Rare Breed Bookmarks

I have been rather silent recently, though for good reason. First the weaving stuff. My super awesome guild, NOBO Handweavers, decided to do a bookmark exchange using only sheep breeds from the American Livestock Breeds Conservancy also cross listed with the Rare Breeds Survival Trust, a UK organization. Eleven of us participated, and each person wove twelve bookmarks, one for each participant and an additional set which we have sent along to Handwoven Magazine. I was thrilled to receive what essentially amounted to wonderful little samples of each breed.
 
My latest article for Schacht Spindle Company was published back at the beginning of February. It's an introduction to twill weaving. I have to say that I'm pretty thrilled about the project I made. It's not that complicated or particularly remarkable, but I'm happy with how it turned out and can't wait to use it in our new home.
 

 
New home? Yes indeed. We're in the midst of fixing up a 260 year old saltbox in a wonderful little historic neighborhood on Boston's North Shore. It's my urban living dream come true. We can walk to everything, including the train, the ocean, the library, the bakery, plus we have a driveway and a yard and three fireplaces! The neighbors seem to be lovely people too, which is a relief. Hopefully they are thinking the same about us, though I suspect they'll be happy when there is no longer construction debris littering the driveway.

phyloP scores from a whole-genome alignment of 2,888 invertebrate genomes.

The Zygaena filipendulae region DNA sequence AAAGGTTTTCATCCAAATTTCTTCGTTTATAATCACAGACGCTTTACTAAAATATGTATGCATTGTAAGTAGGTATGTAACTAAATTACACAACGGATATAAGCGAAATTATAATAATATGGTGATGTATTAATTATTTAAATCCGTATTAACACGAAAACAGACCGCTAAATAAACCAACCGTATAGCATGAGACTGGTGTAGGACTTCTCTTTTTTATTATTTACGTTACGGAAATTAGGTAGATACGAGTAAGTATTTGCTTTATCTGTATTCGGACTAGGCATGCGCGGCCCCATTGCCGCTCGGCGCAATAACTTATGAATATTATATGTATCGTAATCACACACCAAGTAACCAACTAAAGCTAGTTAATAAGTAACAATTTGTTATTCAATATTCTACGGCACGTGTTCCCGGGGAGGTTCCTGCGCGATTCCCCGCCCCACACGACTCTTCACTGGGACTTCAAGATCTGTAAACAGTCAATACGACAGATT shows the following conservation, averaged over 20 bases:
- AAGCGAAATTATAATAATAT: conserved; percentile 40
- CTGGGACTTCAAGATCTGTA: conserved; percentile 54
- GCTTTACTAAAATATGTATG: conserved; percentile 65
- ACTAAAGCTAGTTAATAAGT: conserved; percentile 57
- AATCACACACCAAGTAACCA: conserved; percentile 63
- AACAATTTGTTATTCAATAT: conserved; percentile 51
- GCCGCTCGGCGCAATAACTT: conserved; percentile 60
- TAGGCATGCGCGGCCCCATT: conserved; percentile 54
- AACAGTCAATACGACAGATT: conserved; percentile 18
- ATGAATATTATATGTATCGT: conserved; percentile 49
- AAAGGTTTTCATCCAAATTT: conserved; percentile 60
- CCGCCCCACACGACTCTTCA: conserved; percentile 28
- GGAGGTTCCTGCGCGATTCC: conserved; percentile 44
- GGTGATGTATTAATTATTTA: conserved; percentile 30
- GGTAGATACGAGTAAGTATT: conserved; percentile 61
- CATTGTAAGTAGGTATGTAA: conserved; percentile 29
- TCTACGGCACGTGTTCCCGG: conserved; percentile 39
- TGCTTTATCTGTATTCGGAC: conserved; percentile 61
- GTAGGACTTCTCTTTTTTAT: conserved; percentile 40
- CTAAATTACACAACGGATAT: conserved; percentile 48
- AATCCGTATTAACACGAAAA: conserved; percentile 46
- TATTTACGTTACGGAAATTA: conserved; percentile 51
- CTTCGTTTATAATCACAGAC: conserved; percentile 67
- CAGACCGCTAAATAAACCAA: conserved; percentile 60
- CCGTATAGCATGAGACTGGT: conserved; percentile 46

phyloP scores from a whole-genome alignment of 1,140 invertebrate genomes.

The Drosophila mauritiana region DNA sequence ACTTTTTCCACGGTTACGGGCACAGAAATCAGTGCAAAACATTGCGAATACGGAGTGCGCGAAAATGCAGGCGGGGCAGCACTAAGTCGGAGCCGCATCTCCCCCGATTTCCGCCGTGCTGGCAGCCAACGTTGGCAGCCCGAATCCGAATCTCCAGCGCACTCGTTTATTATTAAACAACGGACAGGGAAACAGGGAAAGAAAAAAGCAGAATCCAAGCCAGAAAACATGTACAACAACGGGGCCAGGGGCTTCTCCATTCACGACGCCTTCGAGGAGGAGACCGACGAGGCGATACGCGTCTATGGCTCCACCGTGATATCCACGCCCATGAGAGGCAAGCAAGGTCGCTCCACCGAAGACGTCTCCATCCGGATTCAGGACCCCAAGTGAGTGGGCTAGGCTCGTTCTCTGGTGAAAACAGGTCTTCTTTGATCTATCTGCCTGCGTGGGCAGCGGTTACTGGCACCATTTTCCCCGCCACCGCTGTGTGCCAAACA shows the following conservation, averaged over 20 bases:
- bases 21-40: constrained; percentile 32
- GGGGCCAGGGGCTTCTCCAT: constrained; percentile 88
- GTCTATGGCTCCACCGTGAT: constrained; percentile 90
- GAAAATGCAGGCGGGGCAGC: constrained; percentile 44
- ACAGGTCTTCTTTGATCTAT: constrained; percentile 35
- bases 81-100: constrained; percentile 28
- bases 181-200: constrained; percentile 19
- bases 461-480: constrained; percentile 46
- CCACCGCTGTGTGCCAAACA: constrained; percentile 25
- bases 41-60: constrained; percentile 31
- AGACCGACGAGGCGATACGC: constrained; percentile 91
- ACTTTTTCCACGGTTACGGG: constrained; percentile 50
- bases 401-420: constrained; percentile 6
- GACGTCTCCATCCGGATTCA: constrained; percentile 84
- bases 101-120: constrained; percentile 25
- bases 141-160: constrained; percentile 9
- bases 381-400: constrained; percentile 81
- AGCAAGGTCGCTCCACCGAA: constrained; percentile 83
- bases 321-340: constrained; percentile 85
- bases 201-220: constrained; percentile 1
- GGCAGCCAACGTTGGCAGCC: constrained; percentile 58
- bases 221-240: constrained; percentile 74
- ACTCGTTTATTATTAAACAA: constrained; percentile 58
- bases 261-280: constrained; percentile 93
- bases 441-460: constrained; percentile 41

I have been doing things like scraping wallpaper and tiling. I even managed to get a few hours outside two weekends ago raking and tidying. The house was in fairly bad shape, more from neglect than ill use, so we've had to remove rotten floor boards and install new structural supports here and there. Aside from the electrical and plumbing work, we've been doing everything ourselves. It is a labor of love, and we are having a blast.
 
We have come across some fun little bits of history. An Indian Head penny from 1897 and some newspapers from the same year as well as a slew of newspapers from 1926 which are in pretty good shape and funny to read. It gives you a bit of an idea of when changes were made to the house. Of course there are lots of wonderful cut nails and other bits of interesting hardware as well as many interesting layers of wallpaper. I could go on an on, but what I really need to do is go wind a warp.   

You are cool.